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Peterson Zah and Peter Iverson Interview, June 23, 2010

Description

From 2007 until 2010, Dr. Peterson Zah and Dr. Peter Iverson met in the Labriola National American Indian Data Center to record talks for their new book We Will Secure Our Future: Empowering the Navajo Nation.

In this interview, Zah and

From 2007 until 2010, Dr. Peterson Zah and Dr. Peter Iverson met in the Labriola National American Indian Data Center to record talks for their new book We Will Secure Our Future: Empowering the Navajo Nation.

In this interview, Zah and Iverson discuss various political, economic, and controversial topics. Zah gives his impressions and thoughts about the Hopi government, including the struggle in trying to find the balance between traditional and progressive ideals. Zah also reflects on his positive relationship with Hopi chairman Ivan Sidney. The changes in Navajo politics, the Tribal Council, and chapter relationships are addressed, especially the 2010 vote for the reduction of the number of Council delegates from 88 to 24. Zah gives his overall assessment of the role of casino gaming in the Navajo economy. He goes into detail about the main issues that concerned and delayed the Navajo Nation in creating casinos. Zah lastly focuses on the Indian Civil Rights Act and the controversial confrontation that took place between Annie Wauneka and Ted Mitchell, which ultimately changed the ongoing leadership of DNA People’s Legal Services.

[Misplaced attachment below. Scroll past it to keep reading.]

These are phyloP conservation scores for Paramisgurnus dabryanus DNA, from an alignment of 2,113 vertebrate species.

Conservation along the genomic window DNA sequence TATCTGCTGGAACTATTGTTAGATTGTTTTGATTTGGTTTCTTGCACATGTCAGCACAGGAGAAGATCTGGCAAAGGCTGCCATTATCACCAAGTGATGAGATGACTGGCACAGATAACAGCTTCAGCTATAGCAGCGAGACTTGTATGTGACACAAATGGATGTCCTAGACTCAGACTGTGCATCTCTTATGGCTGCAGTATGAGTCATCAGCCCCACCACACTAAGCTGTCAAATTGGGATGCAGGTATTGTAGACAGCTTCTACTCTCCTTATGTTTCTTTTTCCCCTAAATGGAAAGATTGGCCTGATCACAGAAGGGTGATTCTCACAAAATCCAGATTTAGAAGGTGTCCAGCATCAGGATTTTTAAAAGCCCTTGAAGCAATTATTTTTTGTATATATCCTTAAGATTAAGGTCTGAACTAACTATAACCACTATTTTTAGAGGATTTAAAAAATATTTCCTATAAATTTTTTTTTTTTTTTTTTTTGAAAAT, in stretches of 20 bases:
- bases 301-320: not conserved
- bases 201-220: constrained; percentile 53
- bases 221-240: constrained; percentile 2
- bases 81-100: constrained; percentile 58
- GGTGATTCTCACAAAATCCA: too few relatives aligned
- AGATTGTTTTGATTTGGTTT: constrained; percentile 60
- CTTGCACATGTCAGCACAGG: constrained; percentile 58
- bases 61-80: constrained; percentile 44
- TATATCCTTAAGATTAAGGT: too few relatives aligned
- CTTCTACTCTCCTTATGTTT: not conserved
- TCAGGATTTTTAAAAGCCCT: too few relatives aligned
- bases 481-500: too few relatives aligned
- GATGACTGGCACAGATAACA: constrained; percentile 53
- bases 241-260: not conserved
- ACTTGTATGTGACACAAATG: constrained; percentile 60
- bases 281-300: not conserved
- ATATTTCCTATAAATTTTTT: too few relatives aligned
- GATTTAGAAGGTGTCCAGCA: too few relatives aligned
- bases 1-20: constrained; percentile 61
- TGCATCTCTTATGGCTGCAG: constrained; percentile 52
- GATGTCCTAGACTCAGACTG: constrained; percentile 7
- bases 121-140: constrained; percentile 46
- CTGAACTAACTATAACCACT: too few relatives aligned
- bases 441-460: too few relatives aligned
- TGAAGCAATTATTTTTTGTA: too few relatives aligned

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2010-06-23

Peterson Zah and Peter Iverson Interview, October 12, 2007

Description

From 2007 until 2010, Dr. Peterson Zah and Dr. Peter Iverson met in the Labriola National American Indian Data Center to record talks for their new book We Will Secure Our Future: Empowering the Navajo Nation.

The experiences Peterson Zah touches

From 2007 until 2010, Dr. Peterson Zah and Dr. Peter Iverson met in the Labriola National American Indian Data Center to record talks for their new book We Will Secure Our Future: Empowering the Navajo Nation.

The experiences Peterson Zah touches on in this interview include his early encounters with traders as a young child in the 1940s, his work at the DNA People’s Legal Services program in the late 1960s, and his involvement in the non-profit organization Southwest Indian Development Inc. in the 1970s and 1980s. Zah focuses on the topic of traders and trading posts on the Navajo Nation. He discusses the growing problems created by unfair traders and how his collaboration with nine Navajo college students to create Southwest Indian Development Inc. allowed for things to change for the better. Zah recalls the dedication of the organization to provide research and compelling reports to the Trading Post Committee of the Navajo tribal council and the Bureau of Indian Affairs in order to amend the trading issues. He also discusses the hearing that the Federal Trade Commission conducted once the Southwest Indian Development Inc. requested their presence after being brushed off by the Navajo tribal council and the BIA. The interview concludes with Zah explaining the role that the DNA People’s Legal Services played in the whole trader controversy and how the actions of the Southwest Indian Development Inc. allowed for shopping centers and post offices to replace shady traders and trading posts.